San Jose becomes first U.S. city to use Social Progress Index to address inequity
Mayor Sam Liccardo on Wednesday launched the Social Progress Index in San Jose, becoming the first U.S city to use of the data tool. Photo by Katie Lauer.

Amid conversations about displacement and inequality across San Jose neighborhoods, the city is hoping data is the answer to increased equity.

Mayor Sam Liccardo on Wednesday launched the Social Progress Index in San Jose, becoming the first city in the nation to utilize the tool, which shows where needs are not being met, where resources are being used and to highlight more complete stories of communities using federal, state and local data sets.

“We’ll be able to really understand in granular detail how we can best improve quality of life across matters from education, to safety, access to economic opportunity, income – a whole host of indicators we know that are important to the health and well being of our community,” Liccardo said.

He said the data will help show the great disparities in the city, especially in discussions of the anticipated displacement of workers as a result of technology, automation and globalization.

“We know that certainly here in Silicon Valley, there are many, many neighborhoods that are left behind,” he said. “This is helping us be more rigorous in identifying where these neighborhoods are and how we can best help them.”

The mayor was joined by Gina Dalma, senior vice president of public policy for Silicon Valley Community Foundation, and Social Progress Imperative’s U.S. Director Justin Edwards.

“Philanthropy is at its best when it really is able to leverage public dollars into our community’s welfare,” Dalma said. “This is an example of just that.”

Justin Edwards, U.S. director of the the Social Progress Imperative, showed newly compiled data of San Jose, which is the first city in the country to use the tool. Photo by Katie Lauer.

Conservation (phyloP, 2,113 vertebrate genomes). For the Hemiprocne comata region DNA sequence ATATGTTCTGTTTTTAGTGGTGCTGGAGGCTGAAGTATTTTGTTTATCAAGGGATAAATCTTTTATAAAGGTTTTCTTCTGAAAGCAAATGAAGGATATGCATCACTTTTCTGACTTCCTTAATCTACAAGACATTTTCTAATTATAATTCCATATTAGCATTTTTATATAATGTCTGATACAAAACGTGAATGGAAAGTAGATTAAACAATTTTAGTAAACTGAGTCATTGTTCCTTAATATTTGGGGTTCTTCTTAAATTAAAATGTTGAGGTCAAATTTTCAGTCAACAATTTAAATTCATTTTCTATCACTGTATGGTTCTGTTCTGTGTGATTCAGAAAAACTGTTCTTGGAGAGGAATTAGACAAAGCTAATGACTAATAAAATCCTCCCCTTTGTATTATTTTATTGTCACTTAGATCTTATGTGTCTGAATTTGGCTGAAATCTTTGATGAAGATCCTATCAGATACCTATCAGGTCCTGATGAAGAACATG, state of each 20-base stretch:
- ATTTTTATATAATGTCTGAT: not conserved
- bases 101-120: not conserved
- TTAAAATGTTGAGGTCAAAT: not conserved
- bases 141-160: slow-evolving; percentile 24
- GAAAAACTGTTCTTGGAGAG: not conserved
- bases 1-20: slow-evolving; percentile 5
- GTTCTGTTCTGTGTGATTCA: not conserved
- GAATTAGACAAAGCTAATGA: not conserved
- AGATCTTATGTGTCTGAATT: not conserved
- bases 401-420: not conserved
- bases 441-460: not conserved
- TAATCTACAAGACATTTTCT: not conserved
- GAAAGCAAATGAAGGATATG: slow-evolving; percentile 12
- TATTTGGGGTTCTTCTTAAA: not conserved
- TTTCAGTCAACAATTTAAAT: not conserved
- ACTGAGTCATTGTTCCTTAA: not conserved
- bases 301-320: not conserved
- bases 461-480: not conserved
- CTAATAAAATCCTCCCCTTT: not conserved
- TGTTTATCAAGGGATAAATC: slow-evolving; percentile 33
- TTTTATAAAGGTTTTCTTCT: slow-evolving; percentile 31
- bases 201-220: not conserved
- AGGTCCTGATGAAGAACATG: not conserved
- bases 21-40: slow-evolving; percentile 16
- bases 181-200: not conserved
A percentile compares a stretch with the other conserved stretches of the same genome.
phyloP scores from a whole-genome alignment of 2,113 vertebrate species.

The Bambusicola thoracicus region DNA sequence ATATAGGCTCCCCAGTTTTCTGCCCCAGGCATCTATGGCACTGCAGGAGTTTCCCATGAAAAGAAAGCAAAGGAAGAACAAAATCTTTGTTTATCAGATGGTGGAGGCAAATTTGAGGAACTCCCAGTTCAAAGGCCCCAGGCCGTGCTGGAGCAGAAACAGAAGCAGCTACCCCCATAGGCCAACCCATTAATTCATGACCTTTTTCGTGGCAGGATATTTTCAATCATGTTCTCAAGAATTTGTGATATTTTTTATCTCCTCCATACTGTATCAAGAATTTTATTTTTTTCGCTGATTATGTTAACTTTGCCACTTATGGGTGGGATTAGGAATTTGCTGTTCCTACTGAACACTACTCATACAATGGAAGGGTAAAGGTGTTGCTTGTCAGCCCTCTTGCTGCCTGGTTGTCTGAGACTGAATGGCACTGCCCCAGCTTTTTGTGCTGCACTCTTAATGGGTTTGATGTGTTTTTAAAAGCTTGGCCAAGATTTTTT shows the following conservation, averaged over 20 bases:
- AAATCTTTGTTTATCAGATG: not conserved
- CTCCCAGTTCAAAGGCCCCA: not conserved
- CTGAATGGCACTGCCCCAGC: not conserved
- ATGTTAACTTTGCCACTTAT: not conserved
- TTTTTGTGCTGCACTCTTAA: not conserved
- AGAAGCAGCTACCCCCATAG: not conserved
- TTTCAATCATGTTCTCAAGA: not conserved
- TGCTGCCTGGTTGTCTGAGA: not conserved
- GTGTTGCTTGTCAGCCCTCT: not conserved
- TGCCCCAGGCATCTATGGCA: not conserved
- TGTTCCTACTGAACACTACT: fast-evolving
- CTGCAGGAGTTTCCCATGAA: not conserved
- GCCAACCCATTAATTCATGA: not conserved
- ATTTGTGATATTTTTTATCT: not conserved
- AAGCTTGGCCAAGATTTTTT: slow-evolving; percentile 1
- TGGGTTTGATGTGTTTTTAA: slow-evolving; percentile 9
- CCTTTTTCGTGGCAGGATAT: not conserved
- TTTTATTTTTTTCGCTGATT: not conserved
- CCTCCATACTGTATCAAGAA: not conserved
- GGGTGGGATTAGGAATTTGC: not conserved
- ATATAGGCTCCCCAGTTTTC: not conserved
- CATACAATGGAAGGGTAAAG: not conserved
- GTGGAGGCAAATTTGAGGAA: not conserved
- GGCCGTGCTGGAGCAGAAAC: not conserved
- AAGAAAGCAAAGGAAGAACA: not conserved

Published by the nonprofit Social Progress Imperative, the index was developed in 2014 in response to the global financial crisis. It acts as a complement to economic measures to examine quality of life.

The San Jose Index framework examines 42 indicators and 50 datasets, which look at three distinct dimensions: basic human needs, foundations of wellbeing and opportunity. These measurements include supermarket access, average broadband speed, housing cost burden and property crime rate.

Demonstrating how the interactive model of San Jose’s data can be used, Edwards used the Willow Glen neighborhood as an example. The data shows that two census tracts less than half a mile apart ranked 1 and 167, respectively, meaning one area had more access and a better quality of life despite both being in an affluent district.

“We know that wealth is not everything,” Edwards said. “(The Index) is sort of challenging the way of determining progress only by an indication of wealth. We can use this to better understand our community at large.”

Looking at San Jose’s 39 zip codes, the highest ranking neighborhood is in Almaden Valley, while the lowest is in Alum Rock West. When it comes to the area’s 213 different census tracts, the Rose Garden neighborhood ranks 71, while Blossom Valley ranks 95.

Liccardo hopes this data will reach every community in San Jose and lead to constructive conversations. The goal is for residents to see where they align in San Jose, as well as share what’s missing or not fully accurate.

“We need community feedback to really ground truth data in many ways,” Liccardo said. “I think we’re having really important conversations right now around equity and displacement and a whole host of issues. Let’s at least start with the same data and see how we can together work on improving those indicators of social well being.”

Contact Katie Lauer at klauer77@gmail.com or follow @_katielauer on Twitter.

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